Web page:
She enrolled in the high school program at Morgan State, where she befriended people who supported her education, helped her find work, and gave her the chance to learn more about the literature she loved.
Hurston attended college at Howard University, where she began writing and became a part of the Harlem Renaissance through her connection to important figures in the movement.
Hurston’s life was marred somewhat by her father’s frequent outbursts of temper and repressive personality, but her mother doted on her and encouraged her to be ambitious.
When Hurston was 9, she had a series of visions that foretold tragedy, homelessness, and becoming an orphanage. John Hurston sent Hurston to school in Jacksonville with her sister, Sarah; he remarried shortly thereafter.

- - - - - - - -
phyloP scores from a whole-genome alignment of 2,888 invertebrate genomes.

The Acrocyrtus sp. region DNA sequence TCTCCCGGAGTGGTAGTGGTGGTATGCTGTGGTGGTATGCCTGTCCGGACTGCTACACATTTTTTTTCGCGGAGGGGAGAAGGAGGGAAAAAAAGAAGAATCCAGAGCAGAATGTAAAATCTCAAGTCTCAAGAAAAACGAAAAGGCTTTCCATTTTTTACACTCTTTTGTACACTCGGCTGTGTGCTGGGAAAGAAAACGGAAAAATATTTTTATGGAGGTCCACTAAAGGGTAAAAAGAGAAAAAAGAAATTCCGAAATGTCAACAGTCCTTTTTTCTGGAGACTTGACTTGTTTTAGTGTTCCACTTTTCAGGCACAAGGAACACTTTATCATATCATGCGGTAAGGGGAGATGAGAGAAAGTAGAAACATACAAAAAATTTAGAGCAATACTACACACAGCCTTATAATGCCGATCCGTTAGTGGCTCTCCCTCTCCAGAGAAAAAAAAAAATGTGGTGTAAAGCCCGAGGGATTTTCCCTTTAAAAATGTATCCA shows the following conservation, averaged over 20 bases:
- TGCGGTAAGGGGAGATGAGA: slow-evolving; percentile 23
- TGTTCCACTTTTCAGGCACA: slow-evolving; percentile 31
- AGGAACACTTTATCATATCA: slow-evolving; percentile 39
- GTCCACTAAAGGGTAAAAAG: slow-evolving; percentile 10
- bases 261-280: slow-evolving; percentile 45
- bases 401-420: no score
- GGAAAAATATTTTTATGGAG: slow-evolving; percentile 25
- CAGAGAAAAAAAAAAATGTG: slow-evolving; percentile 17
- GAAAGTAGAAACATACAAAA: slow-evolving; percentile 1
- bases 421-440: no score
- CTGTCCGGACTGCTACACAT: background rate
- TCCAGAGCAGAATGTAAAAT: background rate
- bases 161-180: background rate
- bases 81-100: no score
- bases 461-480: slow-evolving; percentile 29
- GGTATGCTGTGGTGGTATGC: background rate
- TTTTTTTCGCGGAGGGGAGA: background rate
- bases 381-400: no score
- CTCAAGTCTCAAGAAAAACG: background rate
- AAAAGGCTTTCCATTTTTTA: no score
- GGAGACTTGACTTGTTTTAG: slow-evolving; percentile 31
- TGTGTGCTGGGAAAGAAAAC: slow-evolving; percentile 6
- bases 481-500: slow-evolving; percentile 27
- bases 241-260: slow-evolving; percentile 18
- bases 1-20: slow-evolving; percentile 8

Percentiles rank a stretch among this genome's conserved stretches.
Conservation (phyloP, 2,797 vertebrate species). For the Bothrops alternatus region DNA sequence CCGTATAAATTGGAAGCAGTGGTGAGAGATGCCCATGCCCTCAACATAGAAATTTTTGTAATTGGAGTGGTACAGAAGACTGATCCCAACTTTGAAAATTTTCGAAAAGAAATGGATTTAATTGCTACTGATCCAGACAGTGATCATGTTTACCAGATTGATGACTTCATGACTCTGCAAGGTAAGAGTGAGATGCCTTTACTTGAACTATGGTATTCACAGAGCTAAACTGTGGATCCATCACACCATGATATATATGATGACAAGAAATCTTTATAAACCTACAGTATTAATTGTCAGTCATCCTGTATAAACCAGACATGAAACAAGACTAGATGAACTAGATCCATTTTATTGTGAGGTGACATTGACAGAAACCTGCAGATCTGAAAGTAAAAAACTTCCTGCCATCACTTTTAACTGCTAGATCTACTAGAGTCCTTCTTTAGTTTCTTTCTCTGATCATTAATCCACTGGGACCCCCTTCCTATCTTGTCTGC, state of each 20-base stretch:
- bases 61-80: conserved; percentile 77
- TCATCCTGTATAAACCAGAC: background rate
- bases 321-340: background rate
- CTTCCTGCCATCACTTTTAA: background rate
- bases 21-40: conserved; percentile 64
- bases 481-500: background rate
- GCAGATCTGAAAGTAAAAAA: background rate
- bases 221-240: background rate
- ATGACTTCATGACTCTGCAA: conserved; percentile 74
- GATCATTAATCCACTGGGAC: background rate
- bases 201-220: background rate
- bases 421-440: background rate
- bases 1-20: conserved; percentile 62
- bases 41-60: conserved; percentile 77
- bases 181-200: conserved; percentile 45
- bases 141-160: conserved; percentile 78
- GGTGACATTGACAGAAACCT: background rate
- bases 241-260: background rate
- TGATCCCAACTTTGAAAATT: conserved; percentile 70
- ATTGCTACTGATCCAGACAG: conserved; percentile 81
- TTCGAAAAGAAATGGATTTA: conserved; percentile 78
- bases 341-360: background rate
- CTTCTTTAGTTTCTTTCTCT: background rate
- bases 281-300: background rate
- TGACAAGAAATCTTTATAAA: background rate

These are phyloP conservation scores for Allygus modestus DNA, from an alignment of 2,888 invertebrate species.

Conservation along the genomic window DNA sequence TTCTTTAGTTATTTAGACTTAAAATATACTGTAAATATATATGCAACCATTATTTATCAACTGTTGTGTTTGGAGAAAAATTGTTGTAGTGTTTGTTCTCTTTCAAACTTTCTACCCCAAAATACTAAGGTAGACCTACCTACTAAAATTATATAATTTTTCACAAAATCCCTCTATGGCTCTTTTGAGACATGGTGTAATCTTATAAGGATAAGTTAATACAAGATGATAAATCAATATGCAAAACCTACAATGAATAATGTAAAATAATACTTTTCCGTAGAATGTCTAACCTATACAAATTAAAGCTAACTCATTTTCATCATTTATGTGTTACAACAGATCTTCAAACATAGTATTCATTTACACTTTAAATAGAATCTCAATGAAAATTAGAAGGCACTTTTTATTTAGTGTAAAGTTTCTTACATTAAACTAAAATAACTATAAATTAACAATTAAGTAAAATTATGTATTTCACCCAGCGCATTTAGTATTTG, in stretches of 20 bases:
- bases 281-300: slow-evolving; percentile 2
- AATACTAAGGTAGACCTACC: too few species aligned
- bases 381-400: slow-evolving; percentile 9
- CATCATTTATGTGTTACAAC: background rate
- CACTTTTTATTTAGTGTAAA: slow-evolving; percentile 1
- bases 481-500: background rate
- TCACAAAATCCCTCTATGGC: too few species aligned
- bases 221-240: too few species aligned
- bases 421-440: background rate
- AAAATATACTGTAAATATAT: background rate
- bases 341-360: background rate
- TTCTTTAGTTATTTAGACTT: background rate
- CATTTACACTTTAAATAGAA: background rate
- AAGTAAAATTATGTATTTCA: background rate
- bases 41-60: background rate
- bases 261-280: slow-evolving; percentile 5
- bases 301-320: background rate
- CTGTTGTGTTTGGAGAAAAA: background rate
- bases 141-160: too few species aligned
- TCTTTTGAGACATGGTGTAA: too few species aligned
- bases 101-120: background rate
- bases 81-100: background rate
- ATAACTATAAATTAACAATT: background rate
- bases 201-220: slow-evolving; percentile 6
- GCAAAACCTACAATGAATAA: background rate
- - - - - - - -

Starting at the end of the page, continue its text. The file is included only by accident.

In Chapter 8, Hurston describes a brief stint with a traveling musical performance troupe. M., gained access to a well-stocked library of one of the performers, and learned how to get along with whites.
Zora Neale Hurston Dust Tracks On A Road Essay Good Excuses For Forgetting Homework
In Chapter 9, Hurston recounts her decision to return to school.
She feels it is best to ignore both extremes and instead focus on work and looking toward the future in both her life and the realm of race relations.
Hurston’s account of her life is delivered in a folksy voice that is liberally sprinkled with references and diction from African-American folk culture and the writing of the Romantics.
This guide is based on the 1996 Harper Perennial edition of her original text.
The book offers an account of Hurston’s life up until 1941 and her perspective on race relations, friendship, love, and religion.